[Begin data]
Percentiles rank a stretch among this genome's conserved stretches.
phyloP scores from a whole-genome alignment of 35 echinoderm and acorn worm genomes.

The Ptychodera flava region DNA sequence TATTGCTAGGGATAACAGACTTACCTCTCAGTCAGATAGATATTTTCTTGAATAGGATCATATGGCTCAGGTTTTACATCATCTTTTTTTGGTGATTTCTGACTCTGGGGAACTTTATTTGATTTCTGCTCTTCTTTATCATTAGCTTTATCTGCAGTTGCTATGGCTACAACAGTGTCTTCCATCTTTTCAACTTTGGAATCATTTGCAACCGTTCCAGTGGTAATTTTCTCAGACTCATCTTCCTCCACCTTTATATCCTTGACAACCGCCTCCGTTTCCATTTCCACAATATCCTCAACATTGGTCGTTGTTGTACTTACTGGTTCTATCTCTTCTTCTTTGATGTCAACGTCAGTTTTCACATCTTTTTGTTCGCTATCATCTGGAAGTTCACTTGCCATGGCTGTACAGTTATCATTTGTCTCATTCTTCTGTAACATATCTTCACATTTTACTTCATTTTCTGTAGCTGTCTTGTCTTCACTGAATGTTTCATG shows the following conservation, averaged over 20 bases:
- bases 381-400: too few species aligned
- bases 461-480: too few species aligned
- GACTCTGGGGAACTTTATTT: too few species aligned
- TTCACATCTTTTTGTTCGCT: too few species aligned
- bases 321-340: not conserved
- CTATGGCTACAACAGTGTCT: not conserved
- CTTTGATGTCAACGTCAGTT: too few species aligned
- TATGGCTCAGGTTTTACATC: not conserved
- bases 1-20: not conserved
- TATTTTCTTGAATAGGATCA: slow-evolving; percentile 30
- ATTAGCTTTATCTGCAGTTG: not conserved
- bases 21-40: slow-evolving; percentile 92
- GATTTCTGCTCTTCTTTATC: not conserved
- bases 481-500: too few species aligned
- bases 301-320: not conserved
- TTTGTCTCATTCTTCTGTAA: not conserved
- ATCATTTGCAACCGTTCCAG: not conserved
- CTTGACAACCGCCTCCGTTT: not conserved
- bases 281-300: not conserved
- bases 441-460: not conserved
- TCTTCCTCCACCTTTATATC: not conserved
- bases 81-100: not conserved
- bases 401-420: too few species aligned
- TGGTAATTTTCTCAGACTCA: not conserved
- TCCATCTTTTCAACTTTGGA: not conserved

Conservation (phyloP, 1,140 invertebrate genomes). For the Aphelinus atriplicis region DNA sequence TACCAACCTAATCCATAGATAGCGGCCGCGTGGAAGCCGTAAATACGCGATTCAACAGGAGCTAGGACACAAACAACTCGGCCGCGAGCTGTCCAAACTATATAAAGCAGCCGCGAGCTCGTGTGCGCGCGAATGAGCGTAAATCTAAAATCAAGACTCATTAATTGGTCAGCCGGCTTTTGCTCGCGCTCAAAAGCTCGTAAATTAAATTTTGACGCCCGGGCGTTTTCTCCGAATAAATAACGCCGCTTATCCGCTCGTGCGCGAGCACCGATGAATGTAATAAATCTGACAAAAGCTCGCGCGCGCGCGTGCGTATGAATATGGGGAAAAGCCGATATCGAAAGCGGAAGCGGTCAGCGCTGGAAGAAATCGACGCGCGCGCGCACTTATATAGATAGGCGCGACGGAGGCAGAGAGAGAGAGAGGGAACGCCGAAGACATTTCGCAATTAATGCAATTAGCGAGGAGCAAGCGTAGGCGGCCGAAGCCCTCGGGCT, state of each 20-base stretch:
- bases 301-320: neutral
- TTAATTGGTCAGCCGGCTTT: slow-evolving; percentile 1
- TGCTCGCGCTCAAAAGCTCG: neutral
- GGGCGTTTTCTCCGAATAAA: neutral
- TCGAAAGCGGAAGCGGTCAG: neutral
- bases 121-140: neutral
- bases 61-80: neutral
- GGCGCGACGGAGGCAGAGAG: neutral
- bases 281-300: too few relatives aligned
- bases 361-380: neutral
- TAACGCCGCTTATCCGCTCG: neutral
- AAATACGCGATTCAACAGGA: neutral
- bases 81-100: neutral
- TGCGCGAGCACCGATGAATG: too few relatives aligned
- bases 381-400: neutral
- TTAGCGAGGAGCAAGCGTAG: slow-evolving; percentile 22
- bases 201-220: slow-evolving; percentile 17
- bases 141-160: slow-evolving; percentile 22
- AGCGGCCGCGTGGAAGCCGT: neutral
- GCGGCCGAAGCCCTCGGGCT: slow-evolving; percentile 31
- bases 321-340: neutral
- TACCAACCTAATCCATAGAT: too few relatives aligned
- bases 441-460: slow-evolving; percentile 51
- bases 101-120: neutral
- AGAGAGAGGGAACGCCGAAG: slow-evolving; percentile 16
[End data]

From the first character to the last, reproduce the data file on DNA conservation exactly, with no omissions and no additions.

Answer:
Percentiles rank a stretch among this genome's conserved stretches.
phyloP scores from a whole-genome alignment of 35 echinoderm and acorn worm genomes.

The Ptychodera flava region DNA sequence TATTGCTAGGGATAACAGACTTACCTCTCAGTCAGATAGATATTTTCTTGAATAGGATCATATGGCTCAGGTTTTACATCATCTTTTTTTGGTGATTTCTGACTCTGGGGAACTTTATTTGATTTCTGCTCTTCTTTATCATTAGCTTTATCTGCAGTTGCTATGGCTACAACAGTGTCTTCCATCTTTTCAACTTTGGAATCATTTGCAACCGTTCCAGTGGTAATTTTCTCAGACTCATCTTCCTCCACCTTTATATCCTTGACAACCGCCTCCGTTTCCATTTCCACAATATCCTCAACATTGGTCGTTGTTGTACTTACTGGTTCTATCTCTTCTTCTTTGATGTCAACGTCAGTTTTCACATCTTTTTGTTCGCTATCATCTGGAAGTTCACTTGCCATGGCTGTACAGTTATCATTTGTCTCATTCTTCTGTAACATATCTTCACATTTTACTTCATTTTCTGTAGCTGTCTTGTCTTCACTGAATGTTTCATG shows the following conservation, averaged over 20 bases:
- bases 381-400: too few species aligned
- bases 461-480: too few species aligned
- GACTCTGGGGAACTTTATTT: too few species aligned
- TTCACATCTTTTTGTTCGCT: too few species aligned
- bases 321-340: not conserved
- CTATGGCTACAACAGTGTCT: not conserved
- CTTTGATGTCAACGTCAGTT: too few species aligned
- TATGGCTCAGGTTTTACATC: not conserved
- bases 1-20: not conserved
- TATTTTCTTGAATAGGATCA: slow-evolving; percentile 30
- ATTAGCTTTATCTGCAGTTG: not conserved
- bases 21-40: slow-evolving; percentile 92
- GATTTCTGCTCTTCTTTATC: not conserved
- bases 481-500: too few species aligned
- bases 301-320: not conserved
- TTTGTCTCATTCTTCTGTAA: not conserved
- ATCATTTGCAACCGTTCCAG: not conserved
- CTTGACAACCGCCTCCGTTT: not conserved
- bases 281-300: not conserved
- bases 441-460: not conserved
- TCTTCCTCCACCTTTATATC: not conserved
- bases 81-100: not conserved
- bases 401-420: too few species aligned
- TGGTAATTTTCTCAGACTCA: not conserved
- TCCATCTTTTCAACTTTGGA: not conserved

Conservation (phyloP, 1,140 invertebrate genomes). For the Aphelinus atriplicis region DNA sequence TACCAACCTAATCCATAGATAGCGGCCGCGTGGAAGCCGTAAATACGCGATTCAACAGGAGCTAGGACACAAACAACTCGGCCGCGAGCTGTCCAAACTATATAAAGCAGCCGCGAGCTCGTGTGCGCGCGAATGAGCGTAAATCTAAAATCAAGACTCATTAATTGGTCAGCCGGCTTTTGCTCGCGCTCAAAAGCTCGTAAATTAAATTTTGACGCCCGGGCGTTTTCTCCGAATAAATAACGCCGCTTATCCGCTCGTGCGCGAGCACCGATGAATGTAATAAATCTGACAAAAGCTCGCGCGCGCGCGTGCGTATGAATATGGGGAAAAGCCGATATCGAAAGCGGAAGCGGTCAGCGCTGGAAGAAATCGACGCGCGCGCGCACTTATATAGATAGGCGCGACGGAGGCAGAGAGAGAGAGAGGGAACGCCGAAGACATTTCGCAATTAATGCAATTAGCGAGGAGCAAGCGTAGGCGGCCGAAGCCCTCGGGCT, state of each 20-base stretch:
- bases 301-320: neutral
- TTAATTGGTCAGCCGGCTTT: slow-evolving; percentile 1
- TGCTCGCGCTCAAAAGCTCG: neutral
- GGGCGTTTTCTCCGAATAAA: neutral
- TCGAAAGCGGAAGCGGTCAG: neutral
- bases 121-140: neutral
- bases 61-80: neutral
- GGCGCGACGGAGGCAGAGAG: neutral
- bases 281-300: too few relatives aligned
- bases 361-380: neutral
- TAACGCCGCTTATCCGCTCG: neutral
- AAATACGCGATTCAACAGGA: neutral
- bases 81-100: neutral
- TGCGCGAGCACCGATGAATG: too few relatives aligned
- bases 381-400: neutral
- TTAGCGAGGAGCAAGCGTAG: slow-evolving; percentile 22
- bases 201-220: slow-evolving; percentile 17
- bases 141-160: slow-evolving; percentile 22
- AGCGGCCGCGTGGAAGCCGT: neutral
- GCGGCCGAAGCCCTCGGGCT: slow-evolving; percentile 31
- bases 321-340: neutral
- TACCAACCTAATCCATAGAT: too few relatives aligned
- bases 441-460: slow-evolving; percentile 51
- bases 101-120: neutral
- AGAGAGAGGGAACGCCGAAG: slow-evolving; percentile 16